Image Gallery: Christmas Trees
Image Gallery: Christmas Trees

Santa's antimatter propulsion unit allows him to travel faster than the speed of light. See more pictures of Christmas trees.

Miyoko Komine/Gettty Images

­On Christmas Eve, millions of children around the world will settle uneasily into bed, hardly able to contain themselves. What vision could possibly dance through their heads, turning them into twitchy, restless insomniacs for just one night? Is it the Sugar Plum Fairy from Tchaikovsky's ballet "The Nutcracker" or the sugarplums from Clement Clarke Moore's poem "The Night Before Christmas"? Can sugarplums really do such a thing?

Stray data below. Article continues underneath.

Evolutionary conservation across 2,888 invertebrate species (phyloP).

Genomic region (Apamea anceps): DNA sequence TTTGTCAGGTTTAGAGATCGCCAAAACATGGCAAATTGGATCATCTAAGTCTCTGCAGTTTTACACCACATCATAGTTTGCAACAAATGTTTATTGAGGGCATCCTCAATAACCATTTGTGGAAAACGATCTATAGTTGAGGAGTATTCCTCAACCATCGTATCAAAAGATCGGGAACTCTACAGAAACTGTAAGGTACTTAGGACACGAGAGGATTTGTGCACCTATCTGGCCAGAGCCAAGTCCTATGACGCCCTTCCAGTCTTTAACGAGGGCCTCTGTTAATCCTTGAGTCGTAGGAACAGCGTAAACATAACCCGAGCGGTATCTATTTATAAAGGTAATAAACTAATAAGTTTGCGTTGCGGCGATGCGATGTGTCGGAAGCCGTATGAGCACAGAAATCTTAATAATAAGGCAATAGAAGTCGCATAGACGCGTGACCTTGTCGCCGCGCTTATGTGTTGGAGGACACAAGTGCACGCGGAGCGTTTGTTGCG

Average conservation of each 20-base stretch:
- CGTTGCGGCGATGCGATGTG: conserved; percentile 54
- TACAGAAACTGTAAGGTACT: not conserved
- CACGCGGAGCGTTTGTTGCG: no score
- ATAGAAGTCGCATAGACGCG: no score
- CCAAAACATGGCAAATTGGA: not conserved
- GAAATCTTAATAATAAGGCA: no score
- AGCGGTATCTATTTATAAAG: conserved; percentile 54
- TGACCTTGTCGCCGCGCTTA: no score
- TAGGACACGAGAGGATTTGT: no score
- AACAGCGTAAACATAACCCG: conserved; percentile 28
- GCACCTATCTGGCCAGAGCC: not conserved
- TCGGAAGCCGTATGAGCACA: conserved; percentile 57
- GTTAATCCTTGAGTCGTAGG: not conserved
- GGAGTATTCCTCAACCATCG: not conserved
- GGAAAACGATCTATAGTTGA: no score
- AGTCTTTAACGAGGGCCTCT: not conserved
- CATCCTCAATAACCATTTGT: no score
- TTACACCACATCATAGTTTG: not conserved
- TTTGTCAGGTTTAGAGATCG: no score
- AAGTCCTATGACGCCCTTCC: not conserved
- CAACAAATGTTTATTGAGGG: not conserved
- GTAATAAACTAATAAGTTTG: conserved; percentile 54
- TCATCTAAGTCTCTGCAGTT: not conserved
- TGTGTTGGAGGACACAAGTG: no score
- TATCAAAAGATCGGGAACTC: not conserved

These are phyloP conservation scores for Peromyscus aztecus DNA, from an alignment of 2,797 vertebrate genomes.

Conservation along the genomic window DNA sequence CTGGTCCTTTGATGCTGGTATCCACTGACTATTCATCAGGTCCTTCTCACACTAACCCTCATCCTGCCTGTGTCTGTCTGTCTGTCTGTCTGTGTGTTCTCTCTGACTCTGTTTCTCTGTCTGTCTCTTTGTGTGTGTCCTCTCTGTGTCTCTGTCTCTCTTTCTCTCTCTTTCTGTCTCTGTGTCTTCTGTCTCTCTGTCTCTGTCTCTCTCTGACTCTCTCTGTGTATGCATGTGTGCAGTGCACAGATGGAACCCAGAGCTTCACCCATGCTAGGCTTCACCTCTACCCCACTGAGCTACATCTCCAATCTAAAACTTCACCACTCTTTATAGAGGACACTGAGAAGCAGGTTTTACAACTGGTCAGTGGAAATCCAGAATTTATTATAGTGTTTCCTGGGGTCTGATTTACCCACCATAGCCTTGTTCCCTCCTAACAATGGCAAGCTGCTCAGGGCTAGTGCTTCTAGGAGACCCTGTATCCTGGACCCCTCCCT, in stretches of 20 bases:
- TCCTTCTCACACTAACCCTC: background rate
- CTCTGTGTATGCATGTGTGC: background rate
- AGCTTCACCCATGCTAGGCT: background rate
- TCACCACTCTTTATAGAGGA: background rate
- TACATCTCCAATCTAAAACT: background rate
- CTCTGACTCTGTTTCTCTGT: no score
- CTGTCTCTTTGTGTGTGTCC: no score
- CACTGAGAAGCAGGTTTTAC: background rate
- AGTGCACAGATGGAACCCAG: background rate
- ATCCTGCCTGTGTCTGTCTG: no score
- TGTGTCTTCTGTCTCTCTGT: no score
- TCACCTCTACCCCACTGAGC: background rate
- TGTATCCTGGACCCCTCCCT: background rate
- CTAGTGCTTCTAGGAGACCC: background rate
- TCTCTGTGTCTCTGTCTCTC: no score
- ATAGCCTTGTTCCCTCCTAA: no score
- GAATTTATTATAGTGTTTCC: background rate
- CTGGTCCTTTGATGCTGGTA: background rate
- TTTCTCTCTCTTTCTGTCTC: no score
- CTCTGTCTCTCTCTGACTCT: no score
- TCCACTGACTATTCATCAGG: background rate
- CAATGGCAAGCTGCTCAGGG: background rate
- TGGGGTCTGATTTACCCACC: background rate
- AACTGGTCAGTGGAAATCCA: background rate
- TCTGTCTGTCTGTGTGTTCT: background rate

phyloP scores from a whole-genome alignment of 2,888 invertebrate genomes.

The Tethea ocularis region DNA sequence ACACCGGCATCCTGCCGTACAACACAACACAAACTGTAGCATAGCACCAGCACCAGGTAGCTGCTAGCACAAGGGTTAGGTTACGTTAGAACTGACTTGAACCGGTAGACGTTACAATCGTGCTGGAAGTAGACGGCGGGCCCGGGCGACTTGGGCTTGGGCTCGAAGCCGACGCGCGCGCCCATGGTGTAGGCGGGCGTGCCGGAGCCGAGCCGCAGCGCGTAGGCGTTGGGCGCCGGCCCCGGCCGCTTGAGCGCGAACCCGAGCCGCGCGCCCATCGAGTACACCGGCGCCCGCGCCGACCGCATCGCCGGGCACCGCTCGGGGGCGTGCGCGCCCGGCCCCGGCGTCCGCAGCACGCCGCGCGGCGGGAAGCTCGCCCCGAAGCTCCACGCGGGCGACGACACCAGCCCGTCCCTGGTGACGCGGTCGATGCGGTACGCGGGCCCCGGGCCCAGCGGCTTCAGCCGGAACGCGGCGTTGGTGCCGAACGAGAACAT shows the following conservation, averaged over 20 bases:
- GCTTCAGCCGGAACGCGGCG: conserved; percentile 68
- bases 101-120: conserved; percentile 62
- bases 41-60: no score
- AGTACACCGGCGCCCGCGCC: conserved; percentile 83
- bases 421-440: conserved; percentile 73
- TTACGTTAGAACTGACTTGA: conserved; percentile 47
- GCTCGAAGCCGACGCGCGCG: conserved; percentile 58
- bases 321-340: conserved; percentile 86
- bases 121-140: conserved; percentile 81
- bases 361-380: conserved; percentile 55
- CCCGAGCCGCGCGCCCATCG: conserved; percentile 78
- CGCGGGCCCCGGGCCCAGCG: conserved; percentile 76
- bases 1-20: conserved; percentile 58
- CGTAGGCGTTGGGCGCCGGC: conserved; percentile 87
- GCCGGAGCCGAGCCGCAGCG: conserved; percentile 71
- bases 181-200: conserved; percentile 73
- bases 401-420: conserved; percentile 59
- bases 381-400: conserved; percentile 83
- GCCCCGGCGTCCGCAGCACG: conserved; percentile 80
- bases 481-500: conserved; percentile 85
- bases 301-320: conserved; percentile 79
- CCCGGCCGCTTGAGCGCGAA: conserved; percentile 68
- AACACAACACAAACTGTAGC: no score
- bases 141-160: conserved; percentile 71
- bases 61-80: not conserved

Chances are the children are thinking about toys, Santa Claus and his team of reindeer -- if the children have been nice this year, jolly old St. Nick should be landing his sleigh on their roofs sometime late in the night.

Everyone has their own traditional image of Santa's sleigh, but could there be more to it than just a sled and a team of reindeer? Although­ no one may ever know for sure just how Santa operates, we at HowStuffWorks have what we think are the most logical explanations for how the big guy accomplishes all that he does: science and technology.

­Sure, demystifying Santa's modus operandi puts us at risk of getting nothing but coal in our stockings this year, but it's all for the noble pursuit of yuletide knowledge. After all, have you ever wondered how Santa's sleigh flies? What about the reindeer? And how does Santa fit all of those presents into one bag? In the next section, we'll look at the possible technology behind Santa's sleigh.